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Old March 18th, 2010, 11:55 AM   #1
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My Home-built CFL light

I needed a cheap light that wouldn't throw a lot of heat or tax my breakers. I spent an hour wandering around Home Depot and built this monstrosity.

http://www.kirkdraut.com/lighting/spider_softbox.jpg

Eight CFLS on a 4" PVC clean-out housing, attached to a reducing tee for mounting on a light stand. My PCB Octobox attaches to the back and gives a nice, even output.

http://www.kirkdraut.com/lighting/spider_tapped.jpg

I used 1" lamp nipples threaded through the wall of the pipe to mount the sockets. PVC is soft enough that a steel nipple can be used to tap the pipe.

http://www.kirkdraut.com/lighting/spider_wired.jpg

All of the wires are connected with twisties so that I can replace sockets with out any tools.

http://www.kirkdraut.com/lighting/spider_lit.jpg

It's not the most elegant fixture, but it works and cost me less than $50 (not counting CFLs).
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Old March 18th, 2010, 10:37 PM   #2
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Very inspiring. :)
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Old March 18th, 2010, 10:57 PM   #3
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You might check here:

D.I.Y. 900-watt CF Lighting Units

They've come in real handy for me on several shoots. So handy, in fact, I've picked up some larger stainless steel trays to make some 1.5 KW versions when I get the chance.

Martin
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Old March 19th, 2010, 12:08 PM   #4
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Martin - I saw your light and was very impressed. I thought about adding some switches to vary the output of my light, but all of my shoots are at a fixed distance and setting.
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Old March 20th, 2010, 05:57 AM   #5
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Very nice work Kirk. I have 2 fotodiox housings that use (9) 100 watt CFLs and I often wondered how much increase in output would occur if the bulbs were mounted sideways.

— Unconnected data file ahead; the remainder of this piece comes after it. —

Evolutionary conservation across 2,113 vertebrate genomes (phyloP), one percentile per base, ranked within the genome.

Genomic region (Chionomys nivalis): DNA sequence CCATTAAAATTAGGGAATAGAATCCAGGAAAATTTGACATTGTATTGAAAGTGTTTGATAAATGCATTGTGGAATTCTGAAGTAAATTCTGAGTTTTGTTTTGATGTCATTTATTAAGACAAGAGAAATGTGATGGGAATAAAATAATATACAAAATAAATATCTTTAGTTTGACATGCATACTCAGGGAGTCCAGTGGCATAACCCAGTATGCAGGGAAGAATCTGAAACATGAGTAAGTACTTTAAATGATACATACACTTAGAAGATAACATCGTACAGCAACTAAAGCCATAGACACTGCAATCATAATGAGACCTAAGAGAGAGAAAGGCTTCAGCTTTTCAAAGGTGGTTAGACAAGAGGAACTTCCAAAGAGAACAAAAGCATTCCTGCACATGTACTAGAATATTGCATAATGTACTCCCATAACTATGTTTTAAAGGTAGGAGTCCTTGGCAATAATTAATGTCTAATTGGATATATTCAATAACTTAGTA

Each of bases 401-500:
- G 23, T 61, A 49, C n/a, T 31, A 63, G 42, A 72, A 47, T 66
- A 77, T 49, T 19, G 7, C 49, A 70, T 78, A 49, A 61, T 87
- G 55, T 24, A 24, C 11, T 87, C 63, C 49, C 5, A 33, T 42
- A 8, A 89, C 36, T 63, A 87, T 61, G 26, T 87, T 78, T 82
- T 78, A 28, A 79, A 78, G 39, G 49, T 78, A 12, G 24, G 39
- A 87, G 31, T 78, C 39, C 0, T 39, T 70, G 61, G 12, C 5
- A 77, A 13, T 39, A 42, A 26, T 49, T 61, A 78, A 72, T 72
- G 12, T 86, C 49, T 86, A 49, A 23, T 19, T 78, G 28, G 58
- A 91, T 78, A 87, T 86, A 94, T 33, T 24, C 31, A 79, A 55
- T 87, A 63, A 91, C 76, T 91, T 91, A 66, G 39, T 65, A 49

The upside to my setup is that it is only 8 inches square and is easy to put into a case. I made a housing frame with mylar on the inside to help through the light a little more efficiently. What I really like about your fixture is that you are not limited to bulb size of wattage. You could easily put in any kind of wattage bulb to increase the output more.
I'm particularly impressed with your clean work.
Gary
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Old September 1st, 2010, 06:15 PM   #6
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Thought I'd resurrect this thread for a bit, and let Kirk know I found his design an inspiring starting point. I made a pair of 800-watt CFL umbrella lights, shamelessly copying Kirk's basic design and methods. They should complement the two 900-watt units I made previously.

The pictures pretty much speak for themselves. Starting point was a 3-1/2" PVC pipe adapter and a handful of spud sockets. I bought a pair of 36" silver umbrellas and a pair of inexpensive light stands to complete the kit. The last photo shows the carrying case, made from a half-height footlocker I picked up cheap because it was scratched. I decided to make the case large enough to hold the heads with the lamps installed, because usually when it's time to strike the set, I'm too beat to want to take the time to unscrew and pack away sixteen CFL lamps. Everything is held snugly with foam packing.